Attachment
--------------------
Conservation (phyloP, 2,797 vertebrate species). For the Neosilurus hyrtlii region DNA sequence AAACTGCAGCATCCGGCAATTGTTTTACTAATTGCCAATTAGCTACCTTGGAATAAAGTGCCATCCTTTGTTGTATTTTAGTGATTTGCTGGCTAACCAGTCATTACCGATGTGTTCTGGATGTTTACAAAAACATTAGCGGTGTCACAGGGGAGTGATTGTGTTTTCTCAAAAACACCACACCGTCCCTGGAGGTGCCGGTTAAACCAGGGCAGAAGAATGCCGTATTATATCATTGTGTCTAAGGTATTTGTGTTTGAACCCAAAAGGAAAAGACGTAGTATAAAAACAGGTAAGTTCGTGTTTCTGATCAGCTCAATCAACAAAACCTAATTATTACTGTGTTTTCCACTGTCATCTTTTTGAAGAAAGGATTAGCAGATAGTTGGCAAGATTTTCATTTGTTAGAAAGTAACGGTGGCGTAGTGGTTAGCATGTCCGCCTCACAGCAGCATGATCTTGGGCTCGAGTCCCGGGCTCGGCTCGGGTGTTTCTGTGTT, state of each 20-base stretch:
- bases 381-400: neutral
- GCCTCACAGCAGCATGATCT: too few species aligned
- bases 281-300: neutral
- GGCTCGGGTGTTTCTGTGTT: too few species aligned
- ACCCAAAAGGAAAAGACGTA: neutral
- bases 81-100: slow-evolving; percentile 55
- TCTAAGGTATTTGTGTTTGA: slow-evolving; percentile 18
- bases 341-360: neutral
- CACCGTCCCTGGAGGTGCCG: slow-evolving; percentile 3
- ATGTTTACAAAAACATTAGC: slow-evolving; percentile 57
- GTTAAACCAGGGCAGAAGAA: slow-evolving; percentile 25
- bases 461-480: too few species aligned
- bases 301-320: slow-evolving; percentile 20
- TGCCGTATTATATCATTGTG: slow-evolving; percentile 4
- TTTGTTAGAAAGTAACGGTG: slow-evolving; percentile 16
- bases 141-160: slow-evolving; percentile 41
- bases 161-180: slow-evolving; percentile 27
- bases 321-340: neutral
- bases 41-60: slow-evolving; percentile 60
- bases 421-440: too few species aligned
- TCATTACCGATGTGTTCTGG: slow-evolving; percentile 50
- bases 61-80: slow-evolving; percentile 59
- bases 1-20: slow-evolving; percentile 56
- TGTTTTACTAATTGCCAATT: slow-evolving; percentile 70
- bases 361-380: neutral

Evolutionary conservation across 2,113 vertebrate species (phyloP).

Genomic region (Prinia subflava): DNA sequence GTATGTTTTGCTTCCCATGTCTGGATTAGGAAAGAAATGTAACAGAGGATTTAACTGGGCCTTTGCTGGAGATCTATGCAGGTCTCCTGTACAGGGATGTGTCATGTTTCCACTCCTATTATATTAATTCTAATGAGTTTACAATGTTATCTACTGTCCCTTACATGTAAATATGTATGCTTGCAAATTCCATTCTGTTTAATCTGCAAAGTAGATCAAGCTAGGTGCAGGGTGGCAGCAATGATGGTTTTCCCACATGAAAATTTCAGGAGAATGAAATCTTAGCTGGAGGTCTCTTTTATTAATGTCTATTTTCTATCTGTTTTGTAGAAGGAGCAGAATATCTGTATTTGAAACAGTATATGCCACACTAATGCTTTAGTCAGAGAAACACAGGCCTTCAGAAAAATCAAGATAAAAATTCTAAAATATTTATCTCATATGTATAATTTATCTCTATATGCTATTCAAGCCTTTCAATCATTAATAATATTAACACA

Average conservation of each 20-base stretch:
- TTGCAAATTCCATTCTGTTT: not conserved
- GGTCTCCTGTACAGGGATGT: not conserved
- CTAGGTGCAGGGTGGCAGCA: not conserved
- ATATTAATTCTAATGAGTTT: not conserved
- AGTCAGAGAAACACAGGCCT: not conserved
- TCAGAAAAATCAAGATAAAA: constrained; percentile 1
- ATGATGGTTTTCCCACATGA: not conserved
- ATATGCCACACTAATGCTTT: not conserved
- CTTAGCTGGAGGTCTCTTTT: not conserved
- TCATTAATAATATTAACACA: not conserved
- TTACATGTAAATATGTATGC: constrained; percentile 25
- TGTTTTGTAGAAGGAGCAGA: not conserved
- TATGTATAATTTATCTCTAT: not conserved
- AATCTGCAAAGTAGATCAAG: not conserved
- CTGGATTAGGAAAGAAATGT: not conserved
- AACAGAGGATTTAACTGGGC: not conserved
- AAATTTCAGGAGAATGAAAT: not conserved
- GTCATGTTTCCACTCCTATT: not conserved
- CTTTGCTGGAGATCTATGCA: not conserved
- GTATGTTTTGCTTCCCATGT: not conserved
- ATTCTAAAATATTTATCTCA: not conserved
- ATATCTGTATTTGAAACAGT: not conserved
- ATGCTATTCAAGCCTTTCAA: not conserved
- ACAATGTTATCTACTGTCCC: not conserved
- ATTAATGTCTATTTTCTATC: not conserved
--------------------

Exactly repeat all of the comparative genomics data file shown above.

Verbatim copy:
Conservation (phyloP, 2,797 vertebrate species). For the Neosilurus hyrtlii region DNA sequence AAACTGCAGCATCCGGCAATTGTTTTACTAATTGCCAATTAGCTACCTTGGAATAAAGTGCCATCCTTTGTTGTATTTTAGTGATTTGCTGGCTAACCAGTCATTACCGATGTGTTCTGGATGTTTACAAAAACATTAGCGGTGTCACAGGGGAGTGATTGTGTTTTCTCAAAAACACCACACCGTCCCTGGAGGTGCCGGTTAAACCAGGGCAGAAGAATGCCGTATTATATCATTGTGTCTAAGGTATTTGTGTTTGAACCCAAAAGGAAAAGACGTAGTATAAAAACAGGTAAGTTCGTGTTTCTGATCAGCTCAATCAACAAAACCTAATTATTACTGTGTTTTCCACTGTCATCTTTTTGAAGAAAGGATTAGCAGATAGTTGGCAAGATTTTCATTTGTTAGAAAGTAACGGTGGCGTAGTGGTTAGCATGTCCGCCTCACAGCAGCATGATCTTGGGCTCGAGTCCCGGGCTCGGCTCGGGTGTTTCTGTGTT, state of each 20-base stretch:
- bases 381-400: neutral
- GCCTCACAGCAGCATGATCT: too few species aligned
- bases 281-300: neutral
- GGCTCGGGTGTTTCTGTGTT: too few species aligned
- ACCCAAAAGGAAAAGACGTA: neutral
- bases 81-100: slow-evolving; percentile 55
- TCTAAGGTATTTGTGTTTGA: slow-evolving; percentile 18
- bases 341-360: neutral
- CACCGTCCCTGGAGGTGCCG: slow-evolving; percentile 3
- ATGTTTACAAAAACATTAGC: slow-evolving; percentile 57
- GTTAAACCAGGGCAGAAGAA: slow-evolving; percentile 25
- bases 461-480: too few species aligned
- bases 301-320: slow-evolving; percentile 20
- TGCCGTATTATATCATTGTG: slow-evolving; percentile 4
- TTTGTTAGAAAGTAACGGTG: slow-evolving; percentile 16
- bases 141-160: slow-evolving; percentile 41
- bases 161-180: slow-evolving; percentile 27
- bases 321-340: neutral
- bases 41-60: slow-evolving; percentile 60
- bases 421-440: too few species aligned
- TCATTACCGATGTGTTCTGG: slow-evolving; percentile 50
- bases 61-80: slow-evolving; percentile 59
- bases 1-20: slow-evolving; percentile 56
- TGTTTTACTAATTGCCAATT: slow-evolving; percentile 70
- bases 361-380: neutral

Evolutionary conservation across 2,113 vertebrate species (phyloP).

Genomic region (Prinia subflava): DNA sequence GTATGTTTTGCTTCCCATGTCTGGATTAGGAAAGAAATGTAACAGAGGATTTAACTGGGCCTTTGCTGGAGATCTATGCAGGTCTCCTGTACAGGGATGTGTCATGTTTCCACTCCTATTATATTAATTCTAATGAGTTTACAATGTTATCTACTGTCCCTTACATGTAAATATGTATGCTTGCAAATTCCATTCTGTTTAATCTGCAAAGTAGATCAAGCTAGGTGCAGGGTGGCAGCAATGATGGTTTTCCCACATGAAAATTTCAGGAGAATGAAATCTTAGCTGGAGGTCTCTTTTATTAATGTCTATTTTCTATCTGTTTTGTAGAAGGAGCAGAATATCTGTATTTGAAACAGTATATGCCACACTAATGCTTTAGTCAGAGAAACACAGGCCTTCAGAAAAATCAAGATAAAAATTCTAAAATATTTATCTCATATGTATAATTTATCTCTATATGCTATTCAAGCCTTTCAATCATTAATAATATTAACACA

Average conservation of each 20-base stretch:
- TTGCAAATTCCATTCTGTTT: not conserved
- GGTCTCCTGTACAGGGATGT: not conserved
- CTAGGTGCAGGGTGGCAGCA: not conserved
- ATATTAATTCTAATGAGTTT: not conserved
- AGTCAGAGAAACACAGGCCT: not conserved
- TCAGAAAAATCAAGATAAAA: constrained; percentile 1
- ATGATGGTTTTCCCACATGA: not conserved
- ATATGCCACACTAATGCTTT: not conserved
- CTTAGCTGGAGGTCTCTTTT: not conserved
- TCATTAATAATATTAACACA: not conserved
- TTACATGTAAATATGTATGC: constrained; percentile 25
- TGTTTTGTAGAAGGAGCAGA: not conserved
- TATGTATAATTTATCTCTAT: not conserved
- AATCTGCAAAGTAGATCAAG: not conserved
- CTGGATTAGGAAAGAAATGT: not conserved
- AACAGAGGATTTAACTGGGC: not conserved
- AAATTTCAGGAGAATGAAAT: not conserved
- GTCATGTTTCCACTCCTATT: not conserved
- CTTTGCTGGAGATCTATGCA: not conserved
- GTATGTTTTGCTTCCCATGT: not conserved
- ATTCTAAAATATTTATCTCA: not conserved
- ATATCTGTATTTGAAACAGT: not conserved
- ATGCTATTCAAGCCTTTCAA: not conserved
- ACAATGTTATCTACTGTCCC: not conserved
- ATTAATGTCTATTTTCTATC: not conserved